The second reason why I think my blog should headline MLB.com is because I am a combat veteran of the United States Army. It would be super cool to get a former soldier up there doing his thing. Major League Baseball recognizes the troops and I think that is absolutely awesome. There are two baseball players that I know that I have come into personal contact with last season that also support the soldiers, among many more. Brad Ziegler is one, and he has a charity called Pasttime for Patriots  and Zach Britton. Britton helps out with the Wounded Warrior Foundation. And here’s a short video of Britton talking about his involvement in the Wounded Warrior Foundation:

I’d like to personally thank Zach Britton for his involvement in this. It means a lot to me and I know it means a lot to many soldiers that have been injured due to combat. Thank you very much, Zach, and I look forward to watching you play some baseball this season!

Alright, folks! That’s all I got for now! My next blog entry will more than likely be coming from Japan, so be on the look out for that! If you haven’t followed my blog yet, now would be a good time! I’m going to get with AT&T either tonight or tomorrow and see if I can’t get some kind of international plan so I can at least tweet some stuff to everyone. If you want to follow me on twitter, just click here! Annnnd one other minor detail. My next two blog entries will hopefully be about all the media I’ve been involved in and an exclusive interview with the king of snagging baseballs himself, Mr. Zack Hample.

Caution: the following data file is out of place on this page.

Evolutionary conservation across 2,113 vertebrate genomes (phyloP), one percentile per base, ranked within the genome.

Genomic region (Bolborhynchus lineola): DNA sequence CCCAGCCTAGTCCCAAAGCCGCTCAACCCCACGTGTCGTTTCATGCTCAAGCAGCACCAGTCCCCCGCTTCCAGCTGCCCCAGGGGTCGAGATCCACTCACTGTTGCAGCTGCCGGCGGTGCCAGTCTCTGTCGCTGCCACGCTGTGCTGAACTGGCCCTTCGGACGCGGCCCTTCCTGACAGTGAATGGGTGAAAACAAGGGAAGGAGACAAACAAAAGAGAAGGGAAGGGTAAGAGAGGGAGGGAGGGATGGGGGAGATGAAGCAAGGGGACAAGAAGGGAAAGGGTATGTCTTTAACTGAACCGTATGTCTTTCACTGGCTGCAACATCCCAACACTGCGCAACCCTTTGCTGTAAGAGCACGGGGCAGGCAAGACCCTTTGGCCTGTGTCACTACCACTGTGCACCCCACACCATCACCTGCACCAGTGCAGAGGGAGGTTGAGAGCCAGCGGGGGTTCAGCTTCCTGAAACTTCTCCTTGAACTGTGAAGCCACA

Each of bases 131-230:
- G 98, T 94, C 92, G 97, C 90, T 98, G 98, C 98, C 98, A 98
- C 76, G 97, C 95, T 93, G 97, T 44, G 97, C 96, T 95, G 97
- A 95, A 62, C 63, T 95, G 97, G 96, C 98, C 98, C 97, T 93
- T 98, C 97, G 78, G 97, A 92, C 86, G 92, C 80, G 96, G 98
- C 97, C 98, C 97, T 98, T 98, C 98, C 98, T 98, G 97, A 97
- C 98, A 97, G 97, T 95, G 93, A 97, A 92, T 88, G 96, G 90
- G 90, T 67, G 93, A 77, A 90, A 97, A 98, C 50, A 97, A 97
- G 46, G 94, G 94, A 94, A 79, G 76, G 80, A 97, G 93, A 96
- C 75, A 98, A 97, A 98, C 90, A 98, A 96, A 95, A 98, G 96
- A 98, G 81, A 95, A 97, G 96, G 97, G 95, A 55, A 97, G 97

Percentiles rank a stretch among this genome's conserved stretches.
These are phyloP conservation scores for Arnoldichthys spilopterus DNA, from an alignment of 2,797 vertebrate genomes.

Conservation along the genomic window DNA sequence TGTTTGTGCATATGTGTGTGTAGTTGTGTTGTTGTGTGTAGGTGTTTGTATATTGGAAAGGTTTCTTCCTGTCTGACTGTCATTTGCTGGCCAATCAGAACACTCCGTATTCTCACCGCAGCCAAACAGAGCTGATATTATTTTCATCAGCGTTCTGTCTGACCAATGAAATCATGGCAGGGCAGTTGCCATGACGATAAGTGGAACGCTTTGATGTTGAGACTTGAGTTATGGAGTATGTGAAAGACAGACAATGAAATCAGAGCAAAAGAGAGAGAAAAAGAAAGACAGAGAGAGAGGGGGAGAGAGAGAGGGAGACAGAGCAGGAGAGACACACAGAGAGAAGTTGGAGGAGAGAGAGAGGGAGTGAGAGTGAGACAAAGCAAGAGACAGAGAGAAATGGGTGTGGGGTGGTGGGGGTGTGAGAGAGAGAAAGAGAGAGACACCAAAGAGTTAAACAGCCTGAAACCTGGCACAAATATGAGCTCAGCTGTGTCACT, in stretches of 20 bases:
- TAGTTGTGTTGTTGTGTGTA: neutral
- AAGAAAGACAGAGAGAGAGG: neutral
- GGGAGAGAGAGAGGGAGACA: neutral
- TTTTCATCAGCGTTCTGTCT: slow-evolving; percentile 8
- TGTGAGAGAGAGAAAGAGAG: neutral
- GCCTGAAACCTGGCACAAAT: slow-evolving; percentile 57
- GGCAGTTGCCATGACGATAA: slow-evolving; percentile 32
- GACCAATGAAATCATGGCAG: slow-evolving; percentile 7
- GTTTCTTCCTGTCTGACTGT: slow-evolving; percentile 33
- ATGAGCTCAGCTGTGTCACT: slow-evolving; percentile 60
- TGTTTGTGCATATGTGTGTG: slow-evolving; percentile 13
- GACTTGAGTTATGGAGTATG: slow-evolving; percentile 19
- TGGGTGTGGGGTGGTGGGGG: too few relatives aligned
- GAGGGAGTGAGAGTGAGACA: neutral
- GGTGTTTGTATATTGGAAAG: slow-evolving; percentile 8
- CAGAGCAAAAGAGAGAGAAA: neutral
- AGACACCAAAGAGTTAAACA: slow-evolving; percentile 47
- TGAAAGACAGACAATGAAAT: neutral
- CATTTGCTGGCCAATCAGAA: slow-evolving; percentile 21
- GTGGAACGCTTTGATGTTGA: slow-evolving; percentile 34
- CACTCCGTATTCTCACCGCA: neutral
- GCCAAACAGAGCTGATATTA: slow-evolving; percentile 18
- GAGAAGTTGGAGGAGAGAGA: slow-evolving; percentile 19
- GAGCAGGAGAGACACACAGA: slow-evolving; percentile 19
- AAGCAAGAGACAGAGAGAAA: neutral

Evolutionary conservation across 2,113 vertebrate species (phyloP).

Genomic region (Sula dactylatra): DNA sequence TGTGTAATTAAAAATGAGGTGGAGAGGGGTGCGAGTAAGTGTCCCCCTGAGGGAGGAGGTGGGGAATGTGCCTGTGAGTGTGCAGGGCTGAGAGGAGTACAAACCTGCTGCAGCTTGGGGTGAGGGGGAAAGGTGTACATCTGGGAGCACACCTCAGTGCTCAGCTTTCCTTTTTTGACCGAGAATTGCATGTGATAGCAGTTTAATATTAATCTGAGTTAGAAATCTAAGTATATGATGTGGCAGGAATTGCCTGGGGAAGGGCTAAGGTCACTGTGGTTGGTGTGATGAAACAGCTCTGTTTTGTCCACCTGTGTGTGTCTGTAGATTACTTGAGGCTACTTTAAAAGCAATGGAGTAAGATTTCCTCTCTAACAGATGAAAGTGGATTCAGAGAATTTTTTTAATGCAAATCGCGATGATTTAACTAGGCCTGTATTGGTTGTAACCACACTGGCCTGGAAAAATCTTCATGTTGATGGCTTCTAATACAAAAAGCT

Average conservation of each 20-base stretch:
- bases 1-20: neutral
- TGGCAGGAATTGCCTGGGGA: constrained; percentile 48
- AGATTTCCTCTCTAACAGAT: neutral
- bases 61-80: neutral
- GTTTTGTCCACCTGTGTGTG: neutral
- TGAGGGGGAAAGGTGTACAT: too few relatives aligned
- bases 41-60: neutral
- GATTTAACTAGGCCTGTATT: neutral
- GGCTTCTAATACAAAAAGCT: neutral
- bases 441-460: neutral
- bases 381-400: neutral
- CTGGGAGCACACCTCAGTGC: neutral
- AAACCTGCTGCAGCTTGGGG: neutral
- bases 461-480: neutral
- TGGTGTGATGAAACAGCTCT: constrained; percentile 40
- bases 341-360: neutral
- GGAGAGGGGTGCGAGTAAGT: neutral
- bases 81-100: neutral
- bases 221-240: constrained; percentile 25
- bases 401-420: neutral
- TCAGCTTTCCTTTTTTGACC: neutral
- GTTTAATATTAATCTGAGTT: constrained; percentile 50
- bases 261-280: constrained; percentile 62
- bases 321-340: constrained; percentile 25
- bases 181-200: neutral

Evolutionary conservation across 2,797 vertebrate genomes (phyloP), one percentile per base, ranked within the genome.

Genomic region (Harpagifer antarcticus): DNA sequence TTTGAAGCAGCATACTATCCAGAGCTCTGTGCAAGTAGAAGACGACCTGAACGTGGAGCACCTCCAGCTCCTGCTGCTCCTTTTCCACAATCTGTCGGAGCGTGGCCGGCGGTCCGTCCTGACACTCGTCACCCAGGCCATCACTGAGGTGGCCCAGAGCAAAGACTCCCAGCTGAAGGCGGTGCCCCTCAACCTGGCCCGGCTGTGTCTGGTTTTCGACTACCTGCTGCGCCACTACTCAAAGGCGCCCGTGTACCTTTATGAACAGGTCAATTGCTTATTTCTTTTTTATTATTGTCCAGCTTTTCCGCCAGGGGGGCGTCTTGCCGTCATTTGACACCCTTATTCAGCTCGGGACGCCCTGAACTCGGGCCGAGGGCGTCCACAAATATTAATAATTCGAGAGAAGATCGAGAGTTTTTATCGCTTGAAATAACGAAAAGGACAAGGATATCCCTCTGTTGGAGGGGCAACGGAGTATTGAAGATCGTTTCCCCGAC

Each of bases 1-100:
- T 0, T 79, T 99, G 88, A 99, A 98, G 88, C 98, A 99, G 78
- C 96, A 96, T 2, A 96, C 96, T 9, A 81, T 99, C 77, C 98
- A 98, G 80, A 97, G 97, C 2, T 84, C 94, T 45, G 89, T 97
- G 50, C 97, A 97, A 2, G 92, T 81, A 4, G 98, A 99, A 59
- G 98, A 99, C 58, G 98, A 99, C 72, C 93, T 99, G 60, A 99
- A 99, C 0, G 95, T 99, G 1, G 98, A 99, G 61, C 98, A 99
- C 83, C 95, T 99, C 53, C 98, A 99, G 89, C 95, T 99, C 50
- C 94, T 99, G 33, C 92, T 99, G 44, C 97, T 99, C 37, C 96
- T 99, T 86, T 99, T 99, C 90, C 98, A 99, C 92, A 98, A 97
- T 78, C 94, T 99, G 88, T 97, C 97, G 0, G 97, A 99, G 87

Brad Ziegler Watch, #4

First of all I wanted to thank everyone for their donations so far. I’m very appreciative and so is the Red Cross and the Seattle-King Co. Humane Society. I’ve managed to bust the $50 dollar mark on my charity project for the Seattle Human Society and I couldn’t have done it without you guys. Also, MLB puts out a list of the top 50 blogs on their blog site and I ranked #36. That is amazing! So another big thank you to all that continue to read my blogs. Or just read it once and never came back. I’m appreciative of that too.